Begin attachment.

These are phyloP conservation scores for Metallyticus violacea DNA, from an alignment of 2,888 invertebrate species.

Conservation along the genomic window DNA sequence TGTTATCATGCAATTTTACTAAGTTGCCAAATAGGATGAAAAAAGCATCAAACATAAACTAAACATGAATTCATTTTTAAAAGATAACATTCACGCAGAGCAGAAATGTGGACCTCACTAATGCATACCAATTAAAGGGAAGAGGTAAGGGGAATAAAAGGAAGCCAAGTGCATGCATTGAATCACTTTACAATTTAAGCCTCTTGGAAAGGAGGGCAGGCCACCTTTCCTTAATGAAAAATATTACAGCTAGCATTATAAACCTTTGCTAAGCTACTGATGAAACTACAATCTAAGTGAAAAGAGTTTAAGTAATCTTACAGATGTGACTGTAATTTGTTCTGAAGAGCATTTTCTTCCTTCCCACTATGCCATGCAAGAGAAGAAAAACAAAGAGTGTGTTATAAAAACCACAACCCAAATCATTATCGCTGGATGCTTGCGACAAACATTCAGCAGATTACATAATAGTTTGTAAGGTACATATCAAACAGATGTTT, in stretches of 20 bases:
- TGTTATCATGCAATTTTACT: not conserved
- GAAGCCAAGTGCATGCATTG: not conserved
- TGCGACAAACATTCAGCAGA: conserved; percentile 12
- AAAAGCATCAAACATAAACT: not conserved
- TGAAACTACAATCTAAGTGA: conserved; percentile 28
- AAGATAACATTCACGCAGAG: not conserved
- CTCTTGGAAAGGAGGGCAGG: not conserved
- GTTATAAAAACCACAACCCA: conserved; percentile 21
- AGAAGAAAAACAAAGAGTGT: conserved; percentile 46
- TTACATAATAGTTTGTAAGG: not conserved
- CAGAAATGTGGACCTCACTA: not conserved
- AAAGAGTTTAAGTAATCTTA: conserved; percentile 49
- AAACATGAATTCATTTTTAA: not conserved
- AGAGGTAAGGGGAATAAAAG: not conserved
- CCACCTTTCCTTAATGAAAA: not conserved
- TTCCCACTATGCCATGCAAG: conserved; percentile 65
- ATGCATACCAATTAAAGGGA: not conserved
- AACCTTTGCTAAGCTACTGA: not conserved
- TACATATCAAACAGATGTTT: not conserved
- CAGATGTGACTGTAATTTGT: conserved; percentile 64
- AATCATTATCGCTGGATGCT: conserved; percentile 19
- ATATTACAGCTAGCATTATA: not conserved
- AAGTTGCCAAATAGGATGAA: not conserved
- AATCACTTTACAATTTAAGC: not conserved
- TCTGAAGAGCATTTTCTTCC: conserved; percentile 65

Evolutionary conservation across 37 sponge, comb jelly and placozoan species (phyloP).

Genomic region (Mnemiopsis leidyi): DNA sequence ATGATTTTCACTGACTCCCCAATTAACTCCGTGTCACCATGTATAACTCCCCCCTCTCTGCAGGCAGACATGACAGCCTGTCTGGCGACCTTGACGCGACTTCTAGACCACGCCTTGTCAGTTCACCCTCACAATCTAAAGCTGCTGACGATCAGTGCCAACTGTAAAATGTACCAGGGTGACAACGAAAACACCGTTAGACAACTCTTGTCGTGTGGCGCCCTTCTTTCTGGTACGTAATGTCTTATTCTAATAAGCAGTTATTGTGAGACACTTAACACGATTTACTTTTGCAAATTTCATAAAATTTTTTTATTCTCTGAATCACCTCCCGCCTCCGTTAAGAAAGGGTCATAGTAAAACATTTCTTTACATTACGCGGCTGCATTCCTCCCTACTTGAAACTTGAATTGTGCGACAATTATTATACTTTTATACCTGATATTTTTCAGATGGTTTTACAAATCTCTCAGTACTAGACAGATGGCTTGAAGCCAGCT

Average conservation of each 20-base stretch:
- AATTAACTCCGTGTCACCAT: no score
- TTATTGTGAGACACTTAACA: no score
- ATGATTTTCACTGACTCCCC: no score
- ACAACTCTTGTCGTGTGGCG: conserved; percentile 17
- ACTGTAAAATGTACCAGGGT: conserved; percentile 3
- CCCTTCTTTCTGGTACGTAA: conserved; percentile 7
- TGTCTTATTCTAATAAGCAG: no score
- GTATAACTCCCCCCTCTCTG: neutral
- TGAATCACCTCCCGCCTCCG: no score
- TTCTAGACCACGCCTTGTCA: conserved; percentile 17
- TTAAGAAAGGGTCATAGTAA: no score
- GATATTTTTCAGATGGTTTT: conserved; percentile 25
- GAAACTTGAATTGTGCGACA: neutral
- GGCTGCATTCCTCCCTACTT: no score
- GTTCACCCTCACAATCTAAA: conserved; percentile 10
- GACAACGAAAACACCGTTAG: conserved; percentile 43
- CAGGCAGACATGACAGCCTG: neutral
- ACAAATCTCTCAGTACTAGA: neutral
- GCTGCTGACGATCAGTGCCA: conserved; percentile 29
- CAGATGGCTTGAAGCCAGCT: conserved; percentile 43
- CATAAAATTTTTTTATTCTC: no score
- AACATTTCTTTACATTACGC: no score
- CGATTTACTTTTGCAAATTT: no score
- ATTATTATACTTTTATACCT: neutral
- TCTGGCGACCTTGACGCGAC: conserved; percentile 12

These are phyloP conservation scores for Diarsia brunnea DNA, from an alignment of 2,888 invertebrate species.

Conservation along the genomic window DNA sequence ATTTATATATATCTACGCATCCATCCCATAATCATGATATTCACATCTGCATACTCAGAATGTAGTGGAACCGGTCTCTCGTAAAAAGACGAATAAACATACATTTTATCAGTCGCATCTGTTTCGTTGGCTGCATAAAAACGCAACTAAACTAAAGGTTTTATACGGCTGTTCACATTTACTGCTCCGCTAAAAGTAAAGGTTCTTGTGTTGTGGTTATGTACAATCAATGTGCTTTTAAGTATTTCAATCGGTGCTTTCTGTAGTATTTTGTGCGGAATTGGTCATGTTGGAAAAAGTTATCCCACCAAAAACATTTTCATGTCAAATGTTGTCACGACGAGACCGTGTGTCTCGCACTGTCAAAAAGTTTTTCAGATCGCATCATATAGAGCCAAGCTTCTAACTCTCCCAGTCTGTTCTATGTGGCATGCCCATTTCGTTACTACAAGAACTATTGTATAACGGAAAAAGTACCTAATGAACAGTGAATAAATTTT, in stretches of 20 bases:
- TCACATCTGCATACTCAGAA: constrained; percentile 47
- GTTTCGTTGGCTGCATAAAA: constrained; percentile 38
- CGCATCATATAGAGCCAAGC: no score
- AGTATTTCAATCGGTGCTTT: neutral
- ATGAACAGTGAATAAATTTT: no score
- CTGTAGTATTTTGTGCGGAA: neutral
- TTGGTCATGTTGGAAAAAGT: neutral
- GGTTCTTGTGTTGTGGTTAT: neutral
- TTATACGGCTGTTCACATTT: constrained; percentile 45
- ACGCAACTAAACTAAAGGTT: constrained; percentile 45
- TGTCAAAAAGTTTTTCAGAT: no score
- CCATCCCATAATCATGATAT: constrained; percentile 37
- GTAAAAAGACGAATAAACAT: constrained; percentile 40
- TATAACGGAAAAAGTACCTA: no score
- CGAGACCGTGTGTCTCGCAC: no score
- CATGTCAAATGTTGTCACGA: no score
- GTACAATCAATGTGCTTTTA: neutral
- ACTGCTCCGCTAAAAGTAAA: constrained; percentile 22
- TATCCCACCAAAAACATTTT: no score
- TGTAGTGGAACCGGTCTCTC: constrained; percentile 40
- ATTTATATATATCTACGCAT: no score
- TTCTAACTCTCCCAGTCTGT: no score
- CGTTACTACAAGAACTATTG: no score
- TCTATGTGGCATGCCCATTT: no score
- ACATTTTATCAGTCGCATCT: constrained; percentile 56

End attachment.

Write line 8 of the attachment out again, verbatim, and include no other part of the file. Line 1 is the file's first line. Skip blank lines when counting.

- AAGATAACATTCACGCAGAG: not conserved